Although it’s called ringworm, it is not a worm at all. It’s really a skin fungus species, also called dermatophytes, which literally means plants that grow on the skin.
While you’re not going to sprout a tree out of the ring of infection, the effects of ringworm aren’t pleasant. Spotting it early and seeking treatment will help keep the fungus from spreading to another part of your body or to someone else.
Scott & White family physician and dermatology expert, Bruce Hoekstra, MD, explains why ringworm occurs and how it’s treated.
What causes ringworm?
There are several different organisms that cause ringworm, and moisture and heat can accelerate the growth of the fungal organisms. That is why the infection is more common during hot weather and in areas where the skin folds over on itself.
“The organisms that cause ringworm are commonly found, so it could be difficult to avoid contact with them,” Dr. Hoekstra said.
A type of bacteria called tinea lives on your body. When that bacterium grows and increases, ringworm can occur. The infection can affect the skin on your face, body, feet, groin, and scalp, and is extremely contagious.
How do I know if I have ringworm?
The infection appears in red, itchy patches on the affected skin. They can appear slowly or appear suddenly, and are generally not painful.
“Typically the patches are active along the red, scaly edges and more clear and inactive in the center,” Dr. Hoekstra said.
The diagnosis is made either by the characteristic appearance of the rash or by scraping off some of the skin in the affected area, which is examined under a microscope.
What are the effects of ringworm?
The rings of infection aren’t normally painful, but they can be itchy and irritating to the skin. The best way to keep from scratching is to keep the area covered with long sleeves or a bandage. This will help you avoid dragging dirty fingernails over the affected areas and keep you from spreading it to others,
Another unpleasant effect of ringworm, is that if it takes root on your scalp, then it could cause hair loss or bald spots to appear. If this happens to you, you should contact your doctor. The infection may need a more aggressive treatment.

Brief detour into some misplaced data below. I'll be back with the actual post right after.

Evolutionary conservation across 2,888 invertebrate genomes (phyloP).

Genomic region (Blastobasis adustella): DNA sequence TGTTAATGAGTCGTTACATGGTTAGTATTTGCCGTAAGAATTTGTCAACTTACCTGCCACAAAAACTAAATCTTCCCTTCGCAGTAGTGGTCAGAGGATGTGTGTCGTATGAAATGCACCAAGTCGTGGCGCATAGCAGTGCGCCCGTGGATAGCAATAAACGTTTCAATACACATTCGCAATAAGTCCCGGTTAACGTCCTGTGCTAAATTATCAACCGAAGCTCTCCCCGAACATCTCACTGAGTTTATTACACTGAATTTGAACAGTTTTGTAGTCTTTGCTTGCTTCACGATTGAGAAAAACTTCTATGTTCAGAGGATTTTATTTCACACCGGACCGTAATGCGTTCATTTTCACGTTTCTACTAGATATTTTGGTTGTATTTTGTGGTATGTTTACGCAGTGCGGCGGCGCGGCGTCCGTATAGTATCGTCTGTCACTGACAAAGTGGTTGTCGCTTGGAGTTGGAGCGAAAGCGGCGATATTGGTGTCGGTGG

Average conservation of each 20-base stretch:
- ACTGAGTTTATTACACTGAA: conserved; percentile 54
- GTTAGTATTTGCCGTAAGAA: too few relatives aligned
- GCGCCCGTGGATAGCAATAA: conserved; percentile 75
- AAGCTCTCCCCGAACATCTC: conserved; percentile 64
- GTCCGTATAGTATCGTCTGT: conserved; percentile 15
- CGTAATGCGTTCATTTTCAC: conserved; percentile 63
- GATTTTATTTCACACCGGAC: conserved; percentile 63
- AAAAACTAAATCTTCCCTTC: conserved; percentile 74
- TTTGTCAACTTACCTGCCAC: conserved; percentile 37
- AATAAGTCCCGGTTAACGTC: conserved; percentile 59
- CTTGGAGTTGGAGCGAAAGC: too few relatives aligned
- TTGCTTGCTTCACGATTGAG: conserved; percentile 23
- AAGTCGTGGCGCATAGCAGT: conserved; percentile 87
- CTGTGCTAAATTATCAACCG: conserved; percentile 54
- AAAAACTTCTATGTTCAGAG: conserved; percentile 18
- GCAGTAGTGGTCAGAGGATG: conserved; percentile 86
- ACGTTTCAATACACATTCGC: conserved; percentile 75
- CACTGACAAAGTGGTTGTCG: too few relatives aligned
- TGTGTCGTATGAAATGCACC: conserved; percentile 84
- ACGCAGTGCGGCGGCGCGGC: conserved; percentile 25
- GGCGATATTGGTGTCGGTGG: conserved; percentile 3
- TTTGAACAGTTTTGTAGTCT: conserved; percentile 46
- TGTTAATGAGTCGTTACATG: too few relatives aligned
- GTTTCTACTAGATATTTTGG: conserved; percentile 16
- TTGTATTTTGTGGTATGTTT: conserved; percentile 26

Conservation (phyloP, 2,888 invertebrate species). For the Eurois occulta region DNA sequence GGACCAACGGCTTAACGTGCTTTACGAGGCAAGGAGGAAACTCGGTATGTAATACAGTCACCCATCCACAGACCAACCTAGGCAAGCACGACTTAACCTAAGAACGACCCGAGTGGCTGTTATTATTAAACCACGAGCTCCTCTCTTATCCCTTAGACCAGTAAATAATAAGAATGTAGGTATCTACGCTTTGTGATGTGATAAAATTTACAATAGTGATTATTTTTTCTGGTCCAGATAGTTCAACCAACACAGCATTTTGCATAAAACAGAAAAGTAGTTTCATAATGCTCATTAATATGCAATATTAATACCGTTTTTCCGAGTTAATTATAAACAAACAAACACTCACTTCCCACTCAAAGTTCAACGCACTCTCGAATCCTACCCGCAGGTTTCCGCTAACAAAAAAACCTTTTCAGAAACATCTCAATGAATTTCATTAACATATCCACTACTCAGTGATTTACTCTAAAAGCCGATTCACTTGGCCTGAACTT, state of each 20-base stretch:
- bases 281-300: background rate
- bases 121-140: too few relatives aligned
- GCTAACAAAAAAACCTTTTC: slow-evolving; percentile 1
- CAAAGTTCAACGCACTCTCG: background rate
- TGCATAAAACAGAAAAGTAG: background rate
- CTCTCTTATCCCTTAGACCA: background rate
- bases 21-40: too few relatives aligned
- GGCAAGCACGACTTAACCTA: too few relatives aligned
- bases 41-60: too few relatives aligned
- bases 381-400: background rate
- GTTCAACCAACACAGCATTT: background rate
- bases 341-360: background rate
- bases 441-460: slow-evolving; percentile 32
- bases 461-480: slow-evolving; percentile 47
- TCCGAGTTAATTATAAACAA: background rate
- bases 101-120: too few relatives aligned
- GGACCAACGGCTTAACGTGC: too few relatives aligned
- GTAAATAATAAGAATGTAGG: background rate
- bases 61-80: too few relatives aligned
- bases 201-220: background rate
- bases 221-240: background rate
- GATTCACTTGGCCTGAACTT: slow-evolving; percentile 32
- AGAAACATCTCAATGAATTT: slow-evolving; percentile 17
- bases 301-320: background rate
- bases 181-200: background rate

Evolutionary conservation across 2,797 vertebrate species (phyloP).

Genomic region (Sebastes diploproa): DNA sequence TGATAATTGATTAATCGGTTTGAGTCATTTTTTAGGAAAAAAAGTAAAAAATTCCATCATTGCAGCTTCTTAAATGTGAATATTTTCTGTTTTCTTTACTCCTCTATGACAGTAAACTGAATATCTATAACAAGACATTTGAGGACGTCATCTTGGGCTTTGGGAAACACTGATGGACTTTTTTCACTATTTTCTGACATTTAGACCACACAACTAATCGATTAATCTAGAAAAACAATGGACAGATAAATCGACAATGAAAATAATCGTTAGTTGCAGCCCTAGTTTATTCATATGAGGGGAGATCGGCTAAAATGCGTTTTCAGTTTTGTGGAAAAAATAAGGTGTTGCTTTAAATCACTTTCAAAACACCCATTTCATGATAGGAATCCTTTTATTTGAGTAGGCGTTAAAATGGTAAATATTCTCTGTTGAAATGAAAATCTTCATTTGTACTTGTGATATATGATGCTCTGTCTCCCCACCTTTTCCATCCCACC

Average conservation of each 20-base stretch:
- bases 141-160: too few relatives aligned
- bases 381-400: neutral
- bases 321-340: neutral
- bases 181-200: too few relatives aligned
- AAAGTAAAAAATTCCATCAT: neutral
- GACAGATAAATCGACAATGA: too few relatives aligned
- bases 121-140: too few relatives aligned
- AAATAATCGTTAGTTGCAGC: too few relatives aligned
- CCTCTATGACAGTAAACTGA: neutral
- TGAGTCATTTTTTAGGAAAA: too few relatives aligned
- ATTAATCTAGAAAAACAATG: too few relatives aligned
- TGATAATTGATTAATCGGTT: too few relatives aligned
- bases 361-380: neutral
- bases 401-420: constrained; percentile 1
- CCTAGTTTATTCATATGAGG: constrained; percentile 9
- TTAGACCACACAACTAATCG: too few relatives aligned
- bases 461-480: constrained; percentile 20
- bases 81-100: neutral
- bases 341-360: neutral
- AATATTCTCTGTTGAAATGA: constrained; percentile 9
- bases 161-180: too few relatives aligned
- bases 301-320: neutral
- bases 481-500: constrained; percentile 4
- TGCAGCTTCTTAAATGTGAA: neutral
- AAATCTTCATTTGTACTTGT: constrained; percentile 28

How do I keep from getting ringworm?
The best defense against the itchy, scaly infection is to keep cool and dry and use a moisture barrier on the skin like Vaseline or Aquaphor.
“Other helpful preventative measures include: wearing a different pair of shoes on alternate days to allow thorough drying, wear shoes or shower sandals in public pools or showers and thoroughly washing and drying feet between the toes,” the doctor said.
It also may be a good idea to use bleach-containing products in the bathtub or shower and in the washing machine to limit fungal growth.
“Since pets can also carry fungal spores, pets with a rash or excessive itching should be checked by a veterinarian.”
How is ringworm treated?
Treatment includes using the preventative mentioned above, and applying a prescription or over-the-counter topical cream or spray.
If you do contract ringworm, it may also be a good idea to:
- Wear loose-fitting clothing, so they do not cause irritation in the affected areas
- Wash clothing, sheets and other bedding to limit the risk of becoming re-infected
- Wash combs and other hygiene items that have come in contact with the infection
For widespread or resistant infections, oral medication is available.
“The oral anti-fungal medications can be rough on the liver, so blood testing is often done when they are prescribed.
Most ringworm infections only last a few days or weeks, but nail fungus infections could take months to treat.
See your healthcare provider if your symptoms worsen or persist over a long period of time.
About the author
Jessa McClure holds a degree in journalism and mass communication from the University of Mary Hardin-Baylor in Belton, TX, where she is currently an adviser for student publications. She has been a writer in the health care field since 2009.